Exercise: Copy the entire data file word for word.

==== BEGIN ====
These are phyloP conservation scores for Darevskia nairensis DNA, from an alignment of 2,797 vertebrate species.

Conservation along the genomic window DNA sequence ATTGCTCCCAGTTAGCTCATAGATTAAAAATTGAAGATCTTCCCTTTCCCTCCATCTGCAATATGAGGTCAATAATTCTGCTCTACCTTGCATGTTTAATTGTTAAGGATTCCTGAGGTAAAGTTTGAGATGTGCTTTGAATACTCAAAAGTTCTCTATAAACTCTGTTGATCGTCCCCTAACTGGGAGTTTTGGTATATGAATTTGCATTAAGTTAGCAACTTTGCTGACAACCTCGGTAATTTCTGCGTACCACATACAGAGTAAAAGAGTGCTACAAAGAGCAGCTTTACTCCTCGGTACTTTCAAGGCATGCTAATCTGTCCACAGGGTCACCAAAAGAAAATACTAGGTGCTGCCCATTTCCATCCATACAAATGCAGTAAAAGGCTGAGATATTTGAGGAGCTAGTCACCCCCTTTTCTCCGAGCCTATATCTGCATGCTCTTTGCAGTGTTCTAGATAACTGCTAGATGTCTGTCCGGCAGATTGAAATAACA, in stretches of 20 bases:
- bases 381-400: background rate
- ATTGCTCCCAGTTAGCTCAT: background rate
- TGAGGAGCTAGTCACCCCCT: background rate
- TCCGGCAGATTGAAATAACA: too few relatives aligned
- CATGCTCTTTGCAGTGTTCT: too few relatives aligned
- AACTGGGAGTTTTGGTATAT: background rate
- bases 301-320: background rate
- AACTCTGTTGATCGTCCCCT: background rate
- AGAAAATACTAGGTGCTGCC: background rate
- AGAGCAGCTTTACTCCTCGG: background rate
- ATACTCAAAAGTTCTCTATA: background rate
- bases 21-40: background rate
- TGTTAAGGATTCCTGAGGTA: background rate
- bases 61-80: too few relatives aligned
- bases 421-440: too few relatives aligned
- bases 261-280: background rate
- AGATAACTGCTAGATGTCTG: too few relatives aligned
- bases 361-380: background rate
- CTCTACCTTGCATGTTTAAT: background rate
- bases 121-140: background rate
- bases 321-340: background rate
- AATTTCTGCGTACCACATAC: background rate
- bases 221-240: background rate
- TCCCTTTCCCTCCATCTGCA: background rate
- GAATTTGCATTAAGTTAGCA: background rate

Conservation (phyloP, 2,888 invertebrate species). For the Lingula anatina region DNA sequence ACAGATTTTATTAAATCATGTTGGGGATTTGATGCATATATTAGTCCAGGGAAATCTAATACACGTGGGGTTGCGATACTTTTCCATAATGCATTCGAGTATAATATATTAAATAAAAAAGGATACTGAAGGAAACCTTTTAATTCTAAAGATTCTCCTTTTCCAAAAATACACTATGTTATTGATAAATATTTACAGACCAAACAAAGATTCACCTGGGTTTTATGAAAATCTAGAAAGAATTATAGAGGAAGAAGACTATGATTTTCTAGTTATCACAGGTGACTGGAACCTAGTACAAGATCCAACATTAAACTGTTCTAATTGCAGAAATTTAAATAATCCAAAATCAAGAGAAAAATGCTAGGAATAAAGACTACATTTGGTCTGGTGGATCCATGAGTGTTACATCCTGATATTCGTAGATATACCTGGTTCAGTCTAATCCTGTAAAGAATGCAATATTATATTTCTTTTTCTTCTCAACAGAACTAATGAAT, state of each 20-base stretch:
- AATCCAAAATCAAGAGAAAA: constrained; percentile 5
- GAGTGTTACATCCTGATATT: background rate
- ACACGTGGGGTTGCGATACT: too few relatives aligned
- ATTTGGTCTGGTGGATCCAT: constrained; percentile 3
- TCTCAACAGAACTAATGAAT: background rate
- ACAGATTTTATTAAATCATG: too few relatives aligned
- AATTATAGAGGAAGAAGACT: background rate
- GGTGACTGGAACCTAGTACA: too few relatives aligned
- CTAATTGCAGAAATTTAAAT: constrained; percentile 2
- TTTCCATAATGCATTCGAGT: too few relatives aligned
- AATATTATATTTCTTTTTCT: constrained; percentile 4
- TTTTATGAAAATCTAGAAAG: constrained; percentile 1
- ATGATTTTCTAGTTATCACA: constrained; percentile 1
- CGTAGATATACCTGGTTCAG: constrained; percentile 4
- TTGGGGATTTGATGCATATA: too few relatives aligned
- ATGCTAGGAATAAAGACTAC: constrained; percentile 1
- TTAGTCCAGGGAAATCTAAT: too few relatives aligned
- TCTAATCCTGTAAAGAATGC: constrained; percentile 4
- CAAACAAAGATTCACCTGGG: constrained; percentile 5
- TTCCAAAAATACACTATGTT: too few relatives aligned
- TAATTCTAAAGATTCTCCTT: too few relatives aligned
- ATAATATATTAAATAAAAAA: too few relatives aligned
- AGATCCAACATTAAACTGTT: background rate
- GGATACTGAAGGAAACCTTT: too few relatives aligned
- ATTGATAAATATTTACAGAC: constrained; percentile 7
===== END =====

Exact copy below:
These are phyloP conservation scores for Darevskia nairensis DNA, from an alignment of 2,797 vertebrate species.

Conservation along the genomic window DNA sequence ATTGCTCCCAGTTAGCTCATAGATTAAAAATTGAAGATCTTCCCTTTCCCTCCATCTGCAATATGAGGTCAATAATTCTGCTCTACCTTGCATGTTTAATTGTTAAGGATTCCTGAGGTAAAGTTTGAGATGTGCTTTGAATACTCAAAAGTTCTCTATAAACTCTGTTGATCGTCCCCTAACTGGGAGTTTTGGTATATGAATTTGCATTAAGTTAGCAACTTTGCTGACAACCTCGGTAATTTCTGCGTACCACATACAGAGTAAAAGAGTGCTACAAAGAGCAGCTTTACTCCTCGGTACTTTCAAGGCATGCTAATCTGTCCACAGGGTCACCAAAAGAAAATACTAGGTGCTGCCCATTTCCATCCATACAAATGCAGTAAAAGGCTGAGATATTTGAGGAGCTAGTCACCCCCTTTTCTCCGAGCCTATATCTGCATGCTCTTTGCAGTGTTCTAGATAACTGCTAGATGTCTGTCCGGCAGATTGAAATAACA, in stretches of 20 bases:
- bases 381-400: background rate
- ATTGCTCCCAGTTAGCTCAT: background rate
- TGAGGAGCTAGTCACCCCCT: background rate
- TCCGGCAGATTGAAATAACA: too few relatives aligned
- CATGCTCTTTGCAGTGTTCT: too few relatives aligned
- AACTGGGAGTTTTGGTATAT: background rate
- bases 301-320: background rate
- AACTCTGTTGATCGTCCCCT: background rate
- AGAAAATACTAGGTGCTGCC: background rate
- AGAGCAGCTTTACTCCTCGG: background rate
- ATACTCAAAAGTTCTCTATA: background rate
- bases 21-40: background rate
- TGTTAAGGATTCCTGAGGTA: background rate
- bases 61-80: too few relatives aligned
- bases 421-440: too few relatives aligned
- bases 261-280: background rate
- AGATAACTGCTAGATGTCTG: too few relatives aligned
- bases 361-380: background rate
- CTCTACCTTGCATGTTTAAT: background rate
- bases 121-140: background rate
- bases 321-340: background rate
- AATTTCTGCGTACCACATAC: background rate
- bases 221-240: background rate
- TCCCTTTCCCTCCATCTGCA: background rate
- GAATTTGCATTAAGTTAGCA: background rate

Conservation (phyloP, 2,888 invertebrate species). For the Lingula anatina region DNA sequence ACAGATTTTATTAAATCATGTTGGGGATTTGATGCATATATTAGTCCAGGGAAATCTAATACACGTGGGGTTGCGATACTTTTCCATAATGCATTCGAGTATAATATATTAAATAAAAAAGGATACTGAAGGAAACCTTTTAATTCTAAAGATTCTCCTTTTCCAAAAATACACTATGTTATTGATAAATATTTACAGACCAAACAAAGATTCACCTGGGTTTTATGAAAATCTAGAAAGAATTATAGAGGAAGAAGACTATGATTTTCTAGTTATCACAGGTGACTGGAACCTAGTACAAGATCCAACATTAAACTGTTCTAATTGCAGAAATTTAAATAATCCAAAATCAAGAGAAAAATGCTAGGAATAAAGACTACATTTGGTCTGGTGGATCCATGAGTGTTACATCCTGATATTCGTAGATATACCTGGTTCAGTCTAATCCTGTAAAGAATGCAATATTATATTTCTTTTTCTTCTCAACAGAACTAATGAAT, state of each 20-base stretch:
- AATCCAAAATCAAGAGAAAA: constrained; percentile 5
- GAGTGTTACATCCTGATATT: background rate
- ACACGTGGGGTTGCGATACT: too few relatives aligned
- ATTTGGTCTGGTGGATCCAT: constrained; percentile 3
- TCTCAACAGAACTAATGAAT: background rate
- ACAGATTTTATTAAATCATG: too few relatives aligned
- AATTATAGAGGAAGAAGACT: background rate
- GGTGACTGGAACCTAGTACA: too few relatives aligned
- CTAATTGCAGAAATTTAAAT: constrained; percentile 2
- TTTCCATAATGCATTCGAGT: too few relatives aligned
- AATATTATATTTCTTTTTCT: constrained; percentile 4
- TTTTATGAAAATCTAGAAAG: constrained; percentile 1
- ATGATTTTCTAGTTATCACA: constrained; percentile 1
- CGTAGATATACCTGGTTCAG: constrained; percentile 4
- TTGGGGATTTGATGCATATA: too few relatives aligned
- ATGCTAGGAATAAAGACTAC: constrained; percentile 1
- TTAGTCCAGGGAAATCTAAT: too few relatives aligned
- TCTAATCCTGTAAAGAATGC: constrained; percentile 4
- CAAACAAAGATTCACCTGGG: constrained; percentile 5
- TTCCAAAAATACACTATGTT: too few relatives aligned
- TAATTCTAAAGATTCTCCTT: too few relatives aligned
- ATAATATATTAAATAAAAAA: too few relatives aligned
- AGATCCAACATTAAACTGTT: background rate
- GGATACTGAAGGAAACCTTT: too few relatives aligned
- ATTGATAAATATTTACAGAC: constrained; percentile 7